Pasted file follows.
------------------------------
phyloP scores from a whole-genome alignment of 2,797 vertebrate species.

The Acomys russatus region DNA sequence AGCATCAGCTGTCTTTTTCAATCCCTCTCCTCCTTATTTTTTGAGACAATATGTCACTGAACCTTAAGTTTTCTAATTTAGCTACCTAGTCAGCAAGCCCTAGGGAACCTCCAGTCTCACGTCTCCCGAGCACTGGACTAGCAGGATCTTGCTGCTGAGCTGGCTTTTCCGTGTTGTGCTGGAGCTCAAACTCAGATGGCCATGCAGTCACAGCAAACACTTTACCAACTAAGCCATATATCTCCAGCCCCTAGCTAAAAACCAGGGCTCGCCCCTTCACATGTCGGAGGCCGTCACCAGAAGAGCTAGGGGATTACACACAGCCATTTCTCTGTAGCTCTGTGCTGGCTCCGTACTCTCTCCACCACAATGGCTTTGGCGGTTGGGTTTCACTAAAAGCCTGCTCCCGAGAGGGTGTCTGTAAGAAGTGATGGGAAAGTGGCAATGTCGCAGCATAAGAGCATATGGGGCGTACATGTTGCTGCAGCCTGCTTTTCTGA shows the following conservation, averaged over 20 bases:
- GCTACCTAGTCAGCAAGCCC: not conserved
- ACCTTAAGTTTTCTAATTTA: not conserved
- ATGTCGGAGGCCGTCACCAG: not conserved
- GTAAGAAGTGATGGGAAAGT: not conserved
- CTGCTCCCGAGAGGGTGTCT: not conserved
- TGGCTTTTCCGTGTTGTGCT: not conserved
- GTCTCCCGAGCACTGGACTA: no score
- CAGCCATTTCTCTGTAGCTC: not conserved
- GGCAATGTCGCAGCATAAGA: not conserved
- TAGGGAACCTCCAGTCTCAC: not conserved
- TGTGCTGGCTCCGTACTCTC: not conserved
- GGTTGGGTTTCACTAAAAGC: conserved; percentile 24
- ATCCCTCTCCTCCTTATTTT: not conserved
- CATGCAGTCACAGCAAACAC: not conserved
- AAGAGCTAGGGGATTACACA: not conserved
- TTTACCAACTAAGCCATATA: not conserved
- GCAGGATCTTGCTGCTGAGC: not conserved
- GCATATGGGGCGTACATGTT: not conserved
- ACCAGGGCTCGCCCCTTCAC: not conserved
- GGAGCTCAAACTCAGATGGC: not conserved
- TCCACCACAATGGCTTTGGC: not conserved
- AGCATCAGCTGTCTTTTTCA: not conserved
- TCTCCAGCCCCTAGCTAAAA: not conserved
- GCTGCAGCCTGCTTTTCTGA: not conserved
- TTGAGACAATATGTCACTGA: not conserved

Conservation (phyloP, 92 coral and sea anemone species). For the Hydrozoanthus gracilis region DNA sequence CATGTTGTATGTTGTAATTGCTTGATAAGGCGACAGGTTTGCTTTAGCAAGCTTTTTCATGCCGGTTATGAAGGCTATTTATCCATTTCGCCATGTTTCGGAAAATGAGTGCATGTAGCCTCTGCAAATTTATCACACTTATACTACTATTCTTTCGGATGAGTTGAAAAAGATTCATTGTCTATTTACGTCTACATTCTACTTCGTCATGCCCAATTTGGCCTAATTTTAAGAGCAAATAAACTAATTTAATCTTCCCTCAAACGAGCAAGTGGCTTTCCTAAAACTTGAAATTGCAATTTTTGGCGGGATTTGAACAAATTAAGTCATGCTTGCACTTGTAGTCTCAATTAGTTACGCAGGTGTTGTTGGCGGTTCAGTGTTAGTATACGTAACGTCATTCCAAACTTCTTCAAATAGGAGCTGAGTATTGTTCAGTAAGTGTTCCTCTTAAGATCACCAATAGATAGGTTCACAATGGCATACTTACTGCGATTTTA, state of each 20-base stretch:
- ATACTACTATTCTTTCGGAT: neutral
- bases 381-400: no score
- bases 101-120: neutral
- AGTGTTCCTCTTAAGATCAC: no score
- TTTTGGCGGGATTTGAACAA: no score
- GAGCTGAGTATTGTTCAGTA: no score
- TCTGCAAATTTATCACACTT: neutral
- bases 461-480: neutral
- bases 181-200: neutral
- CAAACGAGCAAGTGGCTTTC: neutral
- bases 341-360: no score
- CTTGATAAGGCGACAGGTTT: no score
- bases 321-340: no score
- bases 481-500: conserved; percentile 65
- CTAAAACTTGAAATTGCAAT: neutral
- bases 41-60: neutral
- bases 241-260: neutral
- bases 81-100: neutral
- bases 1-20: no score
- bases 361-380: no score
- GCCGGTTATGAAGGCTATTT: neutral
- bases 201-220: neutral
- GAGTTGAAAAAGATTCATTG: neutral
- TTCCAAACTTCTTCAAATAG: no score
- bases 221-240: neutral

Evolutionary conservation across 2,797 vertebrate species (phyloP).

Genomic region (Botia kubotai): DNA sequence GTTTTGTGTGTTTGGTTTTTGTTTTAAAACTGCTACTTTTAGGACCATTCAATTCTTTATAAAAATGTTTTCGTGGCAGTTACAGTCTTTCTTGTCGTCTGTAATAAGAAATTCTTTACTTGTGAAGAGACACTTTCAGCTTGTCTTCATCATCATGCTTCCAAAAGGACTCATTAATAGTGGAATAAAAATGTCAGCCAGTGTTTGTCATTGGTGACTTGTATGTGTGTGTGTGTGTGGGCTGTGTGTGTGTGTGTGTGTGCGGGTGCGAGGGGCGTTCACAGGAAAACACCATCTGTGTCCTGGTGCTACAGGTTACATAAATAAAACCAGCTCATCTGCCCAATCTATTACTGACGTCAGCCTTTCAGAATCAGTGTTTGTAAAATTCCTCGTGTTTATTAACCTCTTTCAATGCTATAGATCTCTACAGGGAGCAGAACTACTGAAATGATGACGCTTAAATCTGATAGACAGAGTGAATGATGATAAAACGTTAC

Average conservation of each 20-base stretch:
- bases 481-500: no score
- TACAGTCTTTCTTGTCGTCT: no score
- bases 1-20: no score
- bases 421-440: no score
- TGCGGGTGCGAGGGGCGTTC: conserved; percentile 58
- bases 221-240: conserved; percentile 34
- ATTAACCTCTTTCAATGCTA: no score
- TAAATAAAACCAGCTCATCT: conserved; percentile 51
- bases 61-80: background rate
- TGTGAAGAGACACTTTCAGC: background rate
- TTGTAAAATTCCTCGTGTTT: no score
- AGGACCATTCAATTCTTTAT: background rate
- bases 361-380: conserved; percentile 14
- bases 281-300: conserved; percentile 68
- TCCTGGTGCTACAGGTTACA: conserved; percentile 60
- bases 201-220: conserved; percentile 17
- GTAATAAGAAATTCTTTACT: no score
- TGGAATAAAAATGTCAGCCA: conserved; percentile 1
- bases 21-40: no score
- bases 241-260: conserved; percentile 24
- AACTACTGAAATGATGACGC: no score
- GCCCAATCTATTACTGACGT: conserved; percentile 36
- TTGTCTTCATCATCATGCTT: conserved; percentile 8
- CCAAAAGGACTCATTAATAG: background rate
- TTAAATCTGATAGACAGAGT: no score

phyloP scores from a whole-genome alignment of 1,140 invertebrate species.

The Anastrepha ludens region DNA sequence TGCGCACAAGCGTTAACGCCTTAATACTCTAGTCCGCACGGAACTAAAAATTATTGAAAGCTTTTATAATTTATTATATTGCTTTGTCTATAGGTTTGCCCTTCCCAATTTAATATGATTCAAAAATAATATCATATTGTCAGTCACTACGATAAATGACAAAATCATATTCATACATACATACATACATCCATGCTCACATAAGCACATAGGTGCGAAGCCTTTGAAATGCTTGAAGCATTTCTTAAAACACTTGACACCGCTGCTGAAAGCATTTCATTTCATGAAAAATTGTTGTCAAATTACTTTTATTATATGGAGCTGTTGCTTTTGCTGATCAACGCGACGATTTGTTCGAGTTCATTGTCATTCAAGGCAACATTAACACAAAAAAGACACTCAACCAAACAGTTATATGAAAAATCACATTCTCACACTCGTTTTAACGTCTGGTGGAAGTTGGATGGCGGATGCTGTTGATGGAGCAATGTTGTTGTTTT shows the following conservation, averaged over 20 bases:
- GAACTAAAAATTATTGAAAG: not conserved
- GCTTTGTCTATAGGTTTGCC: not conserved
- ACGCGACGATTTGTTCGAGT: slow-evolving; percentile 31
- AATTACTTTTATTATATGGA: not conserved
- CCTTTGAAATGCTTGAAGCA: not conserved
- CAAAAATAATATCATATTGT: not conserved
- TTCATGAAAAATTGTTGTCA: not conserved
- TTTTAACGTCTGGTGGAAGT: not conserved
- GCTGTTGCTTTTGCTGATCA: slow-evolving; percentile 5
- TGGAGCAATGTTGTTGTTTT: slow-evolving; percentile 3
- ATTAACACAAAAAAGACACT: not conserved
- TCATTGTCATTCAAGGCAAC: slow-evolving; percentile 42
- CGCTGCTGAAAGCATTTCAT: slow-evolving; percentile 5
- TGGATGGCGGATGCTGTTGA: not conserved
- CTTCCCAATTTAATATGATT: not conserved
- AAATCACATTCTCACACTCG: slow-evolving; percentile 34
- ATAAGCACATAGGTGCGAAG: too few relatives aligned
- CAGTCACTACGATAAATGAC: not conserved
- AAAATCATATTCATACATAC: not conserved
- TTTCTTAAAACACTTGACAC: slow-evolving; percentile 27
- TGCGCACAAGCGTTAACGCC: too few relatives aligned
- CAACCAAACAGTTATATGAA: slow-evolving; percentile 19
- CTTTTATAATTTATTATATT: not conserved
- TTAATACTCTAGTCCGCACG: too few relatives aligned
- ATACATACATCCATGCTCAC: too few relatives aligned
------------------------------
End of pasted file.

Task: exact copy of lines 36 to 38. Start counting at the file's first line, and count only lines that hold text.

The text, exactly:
- bases 461-480: neutral
- bases 181-200: neutral
- CAAACGAGCAAGTGGCTTTC: neutral